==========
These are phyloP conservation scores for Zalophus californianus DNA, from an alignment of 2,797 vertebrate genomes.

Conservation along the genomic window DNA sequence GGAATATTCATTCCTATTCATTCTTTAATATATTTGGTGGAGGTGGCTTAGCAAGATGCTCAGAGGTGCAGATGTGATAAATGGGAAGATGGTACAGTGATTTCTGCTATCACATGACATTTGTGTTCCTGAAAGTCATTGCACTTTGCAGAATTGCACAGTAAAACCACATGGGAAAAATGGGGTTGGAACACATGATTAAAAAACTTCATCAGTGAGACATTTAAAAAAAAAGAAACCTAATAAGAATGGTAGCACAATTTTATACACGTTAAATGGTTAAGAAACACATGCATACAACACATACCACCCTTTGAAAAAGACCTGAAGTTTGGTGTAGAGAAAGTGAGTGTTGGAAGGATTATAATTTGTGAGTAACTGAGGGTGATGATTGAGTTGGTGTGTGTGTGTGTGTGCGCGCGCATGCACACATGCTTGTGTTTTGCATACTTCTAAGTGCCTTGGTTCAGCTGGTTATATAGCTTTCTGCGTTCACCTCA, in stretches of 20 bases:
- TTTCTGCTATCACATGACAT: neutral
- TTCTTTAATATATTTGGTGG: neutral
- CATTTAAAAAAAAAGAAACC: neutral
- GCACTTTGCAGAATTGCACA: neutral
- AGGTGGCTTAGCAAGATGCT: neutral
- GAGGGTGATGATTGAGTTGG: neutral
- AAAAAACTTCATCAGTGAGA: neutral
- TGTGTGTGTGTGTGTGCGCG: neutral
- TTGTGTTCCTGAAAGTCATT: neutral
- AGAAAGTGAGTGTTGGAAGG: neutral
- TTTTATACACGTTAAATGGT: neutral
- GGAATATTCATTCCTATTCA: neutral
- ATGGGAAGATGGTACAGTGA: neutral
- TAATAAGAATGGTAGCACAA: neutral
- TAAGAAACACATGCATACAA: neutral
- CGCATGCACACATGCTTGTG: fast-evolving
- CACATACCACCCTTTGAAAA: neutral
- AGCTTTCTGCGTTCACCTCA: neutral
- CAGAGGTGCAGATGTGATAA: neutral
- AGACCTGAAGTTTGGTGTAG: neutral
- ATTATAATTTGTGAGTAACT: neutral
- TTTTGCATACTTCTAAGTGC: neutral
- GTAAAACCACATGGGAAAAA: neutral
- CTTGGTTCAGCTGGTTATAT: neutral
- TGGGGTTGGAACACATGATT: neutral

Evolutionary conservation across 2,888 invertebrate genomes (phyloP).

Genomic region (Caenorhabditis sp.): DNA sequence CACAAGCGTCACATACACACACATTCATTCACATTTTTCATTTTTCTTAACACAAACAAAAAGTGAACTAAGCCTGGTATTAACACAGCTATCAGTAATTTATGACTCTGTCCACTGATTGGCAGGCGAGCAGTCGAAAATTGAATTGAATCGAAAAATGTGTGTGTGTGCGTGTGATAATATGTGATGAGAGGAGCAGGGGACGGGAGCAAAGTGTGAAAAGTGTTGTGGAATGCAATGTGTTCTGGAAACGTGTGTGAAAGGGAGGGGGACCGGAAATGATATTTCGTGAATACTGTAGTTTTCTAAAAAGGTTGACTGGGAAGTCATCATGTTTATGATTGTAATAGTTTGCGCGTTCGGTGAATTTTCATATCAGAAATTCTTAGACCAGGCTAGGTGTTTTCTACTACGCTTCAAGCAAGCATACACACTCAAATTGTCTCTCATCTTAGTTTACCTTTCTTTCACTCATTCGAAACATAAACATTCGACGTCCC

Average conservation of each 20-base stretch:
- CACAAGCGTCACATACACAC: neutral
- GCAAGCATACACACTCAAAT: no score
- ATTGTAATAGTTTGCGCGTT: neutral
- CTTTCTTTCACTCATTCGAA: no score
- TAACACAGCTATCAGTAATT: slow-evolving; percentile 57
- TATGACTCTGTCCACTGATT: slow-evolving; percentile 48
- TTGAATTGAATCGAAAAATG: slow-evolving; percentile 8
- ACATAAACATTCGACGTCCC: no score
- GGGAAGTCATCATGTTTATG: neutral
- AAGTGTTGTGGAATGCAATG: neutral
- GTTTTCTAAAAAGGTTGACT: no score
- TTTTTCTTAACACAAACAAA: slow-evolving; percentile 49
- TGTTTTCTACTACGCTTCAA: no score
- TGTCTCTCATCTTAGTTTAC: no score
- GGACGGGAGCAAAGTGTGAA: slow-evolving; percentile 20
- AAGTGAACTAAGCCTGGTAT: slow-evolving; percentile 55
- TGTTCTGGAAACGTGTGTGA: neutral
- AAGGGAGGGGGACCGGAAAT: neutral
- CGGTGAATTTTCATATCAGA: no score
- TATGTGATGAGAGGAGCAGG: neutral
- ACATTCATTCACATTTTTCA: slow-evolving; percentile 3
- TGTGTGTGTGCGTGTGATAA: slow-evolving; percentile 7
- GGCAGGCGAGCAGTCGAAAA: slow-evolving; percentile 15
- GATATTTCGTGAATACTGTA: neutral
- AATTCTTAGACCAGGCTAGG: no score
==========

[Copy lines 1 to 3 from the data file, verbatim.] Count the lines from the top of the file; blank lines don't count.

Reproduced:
These are phyloP conservation scores for Zalophus californianus DNA, from an alignment of 2,797 vertebrate genomes.

Conservation along the genomic window DNA sequence GGAATATTCATTCCTATTCATTCTTTAATATATTTGGTGGAGGTGGCTTAGCAAGATGCTCAGAGGTGCAGATGTGATAAATGGGAAGATGGTACAGTGATTTCTGCTATCACATGACATTTGTGTTCCTGAAAGTCATTGCACTTTGCAGAATTGCACAGTAAAACCACATGGGAAAAATGGGGTTGGAACACATGATTAAAAAACTTCATCAGTGAGACATTTAAAAAAAAAGAAACCTAATAAGAATGGTAGCACAATTTTATACACGTTAAATGGTTAAGAAACACATGCATACAACACATACCACCCTTTGAAAAAGACCTGAAGTTTGGTGTAGAGAAAGTGAGTGTTGGAAGGATTATAATTTGTGAGTAACTGAGGGTGATGATTGAGTTGGTGTGTGTGTGTGTGTGCGCGCGCATGCACACATGCTTGTGTTTTGCATACTTCTAAGTGCCTTGGTTCAGCTGGTTATATAGCTTTCTGCGTTCACCTCA, in stretches of 20 bases:
- TTTCTGCTATCACATGACAT: neutral